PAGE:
Why is the Earth inside a giant bubble in space?

A large space bubble encompasses the Earth, planets and several galaxies (NASA)

The Earth is part of a Solar System together with 8 other planets (nine, for those who still count the underprivileged Pluto, which lost its category in 2006, when the International Astronomical Union reclassified it as a dwarf planet).

Our Solar System is part of the galaxy called the Milky Way, which in turn is within a larger cloud, a kind of bubble, which groups other neighbors.

Now, researchers at Astrophysics Center and the Space Telescope Science Institute of the United States have created a 3D map that reconstructs the evolutionary history of the “local bubble, a 1,000-light-year-wide cavity of cold gas and dust that is responsible for the formation of all nearby young stars, including our sun.

A photograph of the Small Magellanic Cloud, a nearby dwarf galaxy that is merging with the Milky Way.  (JOSE MTANOUS)
A photograph of the Small Magellanic Cloud, a nearby dwarf galaxy that is merging with the Milky Way. (JOSE MTANOUS)

The study reveals that Earth and all stars and star-forming regions within 500 light-years of the planet they reside on the surface of this bubble, which is a good idea. Learning more about how Earth came to be inside the ‘Local Bubble’ could be another definitive step in better understanding our galaxy.” Catherine Zucker, an astronomer at the Space Telescope Science Institute and an author of the study.

And I add: “Essentially, we have a front row seat to the star formation that’s happening on the surface around us.Zucker says. But although astronomers have known about the local bubble for decades, this discovery did not take years to make. In fact, it was an accident.

According to the expert, the project started because they wanted to make a map of all the main landmarks, basically, in our galactic neighborhood. But what started out as a typical foray into the studio of the spiral arms of the Milky Way, became a fantastic revelation after the team noticed that the stars appeared to be coalescing near the surface of the bubble.

The experts used a software program called Glue and data from the Gaia space observatory to create a map of exactly where these stars are, the Zucker’s team was able to determine that the origin of the bubble comes from a series of supernova explosions dating back about 14 million years. These cosmic bubbles were created when interstellar gas was pushed outward by the explosions, forming expanding shells that fragmented and collapsed into nearby molecular clouds.

“Think of the Milky Way as having the shape of a very thin pancake. As supernovae explode in the center of the disk, the bubbles the reaction creates pierce holes in the surface of the “pancake” and influence its structure. Multiple bubbles can touch and even collide with each other,” Zucker said.

Such a reaction is why the team’s results also state that the local bubble structure isn’t actually bubble-shaped, but rather resembles a “galactic chimney.”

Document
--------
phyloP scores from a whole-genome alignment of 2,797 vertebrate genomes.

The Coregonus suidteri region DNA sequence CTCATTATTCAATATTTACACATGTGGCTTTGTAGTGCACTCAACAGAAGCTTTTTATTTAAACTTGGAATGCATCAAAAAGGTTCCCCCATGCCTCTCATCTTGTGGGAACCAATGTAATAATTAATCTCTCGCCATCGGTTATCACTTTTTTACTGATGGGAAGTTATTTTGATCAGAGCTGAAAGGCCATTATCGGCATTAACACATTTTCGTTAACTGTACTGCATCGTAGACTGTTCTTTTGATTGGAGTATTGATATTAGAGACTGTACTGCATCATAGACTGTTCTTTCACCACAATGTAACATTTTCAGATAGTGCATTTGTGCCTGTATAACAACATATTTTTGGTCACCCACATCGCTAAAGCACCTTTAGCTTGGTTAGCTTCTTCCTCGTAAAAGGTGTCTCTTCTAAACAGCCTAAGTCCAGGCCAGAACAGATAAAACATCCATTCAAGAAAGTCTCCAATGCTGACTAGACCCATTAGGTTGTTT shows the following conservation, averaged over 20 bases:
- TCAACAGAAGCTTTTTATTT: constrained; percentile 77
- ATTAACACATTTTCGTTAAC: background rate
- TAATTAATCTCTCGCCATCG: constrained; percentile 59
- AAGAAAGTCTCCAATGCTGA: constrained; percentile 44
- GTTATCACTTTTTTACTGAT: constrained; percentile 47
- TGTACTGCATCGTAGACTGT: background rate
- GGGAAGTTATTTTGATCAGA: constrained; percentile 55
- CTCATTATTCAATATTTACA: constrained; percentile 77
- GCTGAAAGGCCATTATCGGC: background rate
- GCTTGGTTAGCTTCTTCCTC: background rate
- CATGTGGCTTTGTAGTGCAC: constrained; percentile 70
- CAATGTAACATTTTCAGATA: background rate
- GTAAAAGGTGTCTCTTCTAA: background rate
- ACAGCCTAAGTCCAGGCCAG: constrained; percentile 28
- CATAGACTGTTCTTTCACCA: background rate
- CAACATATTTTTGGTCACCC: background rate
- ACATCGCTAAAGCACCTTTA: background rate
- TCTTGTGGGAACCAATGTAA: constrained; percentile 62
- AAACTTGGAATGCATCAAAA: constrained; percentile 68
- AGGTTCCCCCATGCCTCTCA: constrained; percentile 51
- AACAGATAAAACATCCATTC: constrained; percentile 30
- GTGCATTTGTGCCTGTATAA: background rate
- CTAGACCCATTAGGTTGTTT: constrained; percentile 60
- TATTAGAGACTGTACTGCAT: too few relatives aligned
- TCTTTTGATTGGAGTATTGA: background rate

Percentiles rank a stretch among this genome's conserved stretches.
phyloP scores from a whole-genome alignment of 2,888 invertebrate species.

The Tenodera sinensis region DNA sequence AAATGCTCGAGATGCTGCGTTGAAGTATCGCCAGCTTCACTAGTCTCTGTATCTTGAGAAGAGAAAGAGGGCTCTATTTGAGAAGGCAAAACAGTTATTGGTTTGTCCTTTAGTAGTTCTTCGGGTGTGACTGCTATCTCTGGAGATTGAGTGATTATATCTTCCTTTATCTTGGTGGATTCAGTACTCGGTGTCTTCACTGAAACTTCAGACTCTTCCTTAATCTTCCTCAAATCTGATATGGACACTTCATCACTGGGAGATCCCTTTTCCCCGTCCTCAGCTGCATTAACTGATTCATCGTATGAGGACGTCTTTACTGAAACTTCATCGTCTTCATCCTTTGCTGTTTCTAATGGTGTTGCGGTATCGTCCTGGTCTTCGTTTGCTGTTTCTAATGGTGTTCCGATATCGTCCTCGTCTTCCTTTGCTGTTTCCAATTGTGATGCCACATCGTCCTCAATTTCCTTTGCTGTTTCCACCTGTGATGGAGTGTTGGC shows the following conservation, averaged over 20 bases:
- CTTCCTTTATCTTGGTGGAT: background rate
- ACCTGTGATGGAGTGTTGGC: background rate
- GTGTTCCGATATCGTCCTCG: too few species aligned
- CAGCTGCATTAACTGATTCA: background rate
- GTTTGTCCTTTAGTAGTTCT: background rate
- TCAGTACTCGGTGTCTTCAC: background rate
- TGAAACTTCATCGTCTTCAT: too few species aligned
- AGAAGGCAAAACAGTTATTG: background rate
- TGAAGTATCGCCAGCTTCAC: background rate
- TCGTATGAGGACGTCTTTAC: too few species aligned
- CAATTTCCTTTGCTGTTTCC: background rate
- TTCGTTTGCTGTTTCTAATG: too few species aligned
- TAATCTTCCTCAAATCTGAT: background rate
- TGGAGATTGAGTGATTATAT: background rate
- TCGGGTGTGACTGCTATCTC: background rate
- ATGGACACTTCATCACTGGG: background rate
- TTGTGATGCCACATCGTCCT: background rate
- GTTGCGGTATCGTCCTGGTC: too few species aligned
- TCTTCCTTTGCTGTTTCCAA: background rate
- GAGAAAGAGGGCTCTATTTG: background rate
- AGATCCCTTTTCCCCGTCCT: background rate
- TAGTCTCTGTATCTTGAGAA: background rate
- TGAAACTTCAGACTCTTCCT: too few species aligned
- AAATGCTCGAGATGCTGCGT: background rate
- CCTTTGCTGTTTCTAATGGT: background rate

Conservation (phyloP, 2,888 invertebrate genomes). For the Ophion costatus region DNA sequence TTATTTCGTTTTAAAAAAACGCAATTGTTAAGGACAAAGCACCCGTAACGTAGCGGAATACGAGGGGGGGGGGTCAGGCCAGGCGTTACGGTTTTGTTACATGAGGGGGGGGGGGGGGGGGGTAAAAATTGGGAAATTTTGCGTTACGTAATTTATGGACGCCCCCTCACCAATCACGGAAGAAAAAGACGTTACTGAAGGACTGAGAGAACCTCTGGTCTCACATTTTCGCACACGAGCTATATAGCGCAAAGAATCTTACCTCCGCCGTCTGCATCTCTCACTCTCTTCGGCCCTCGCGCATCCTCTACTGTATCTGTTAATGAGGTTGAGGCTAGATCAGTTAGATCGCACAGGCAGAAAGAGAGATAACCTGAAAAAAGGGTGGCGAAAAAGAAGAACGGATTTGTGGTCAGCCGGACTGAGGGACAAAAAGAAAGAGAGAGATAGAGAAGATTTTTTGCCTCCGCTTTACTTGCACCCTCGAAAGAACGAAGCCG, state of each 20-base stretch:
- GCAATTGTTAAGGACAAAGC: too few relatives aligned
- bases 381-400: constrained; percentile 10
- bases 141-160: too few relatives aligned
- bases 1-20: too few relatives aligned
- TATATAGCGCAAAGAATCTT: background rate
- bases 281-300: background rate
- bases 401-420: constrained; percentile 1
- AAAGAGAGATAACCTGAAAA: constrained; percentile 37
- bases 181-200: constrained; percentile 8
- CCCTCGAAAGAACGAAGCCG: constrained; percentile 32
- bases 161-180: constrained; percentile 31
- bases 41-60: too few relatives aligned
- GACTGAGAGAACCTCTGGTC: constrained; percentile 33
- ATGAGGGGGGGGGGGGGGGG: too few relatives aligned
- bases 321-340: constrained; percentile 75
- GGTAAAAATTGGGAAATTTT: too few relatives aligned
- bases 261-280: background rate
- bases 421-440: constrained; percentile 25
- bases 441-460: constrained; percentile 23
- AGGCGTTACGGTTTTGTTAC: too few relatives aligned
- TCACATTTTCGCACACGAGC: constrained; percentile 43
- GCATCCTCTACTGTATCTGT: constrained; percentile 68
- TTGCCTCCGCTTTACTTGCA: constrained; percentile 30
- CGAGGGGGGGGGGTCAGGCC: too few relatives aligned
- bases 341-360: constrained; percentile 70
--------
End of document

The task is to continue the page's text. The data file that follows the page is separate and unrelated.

This star- and galaxy-studded image was captured by the NASA/ESA Hubble Telescope's Wide Field Camera 3 (WFC3), using data that was collected for scientific purposes.  (THAT)
This star- and galaxy-studded image was captured by the NASA/ESA Hubble Telescope’s Wide Field Camera 3 (WFC3), using data that was collected for scientific purposes. (THAT)

We had to use data from many different sources, but the most critical component was GaiaZucker pointed out. Launched in 2013 by the European Space Agency, the Gaia observatory examines around 1 billion stars , or less than 1 percent of the stars in the Milky Way, in their mission to create the largest and most accurate map of the galaxy. By reconstructing the history of these star-forming regions, astronomers can see how these areas evolved over time.. That knowledge will be critical to understanding the role dying stars play in creating others, and what that means for the galaxy as a whole.

Adam Frank, professor of physics and astronomy at the University of Rochester who studies the birth and death of stars, said the local bubble is a “beautiful example” of how often star formation (stars created by exploding stars) is triggered. of a supernova). happens compared to other modes of training. And while our planet didn’t inhabit the local bubble until about 5 million years ago, Frank says Zucker’s research led him to wonder if life on Earth was affected at all by the proximity of exploding supernovae.

“One of the interesting things about supernovae and hypernova,” Frank says, “is that they may be able to sterilize their local environments. It’s possible that if you’re close enough, you could lose any life you have, or at least be affected by it”. Fortunately, we know that Earth’s early primordial soup did survive, but for some stars in our galaxy, death isn’t an end, it’s a rebirth.

“The life cycle of stars is essential to understand some of the things that matter most to us,” he concluded, believing that it is only through the recycling of the heavy elements that are released that the Earth supports life.


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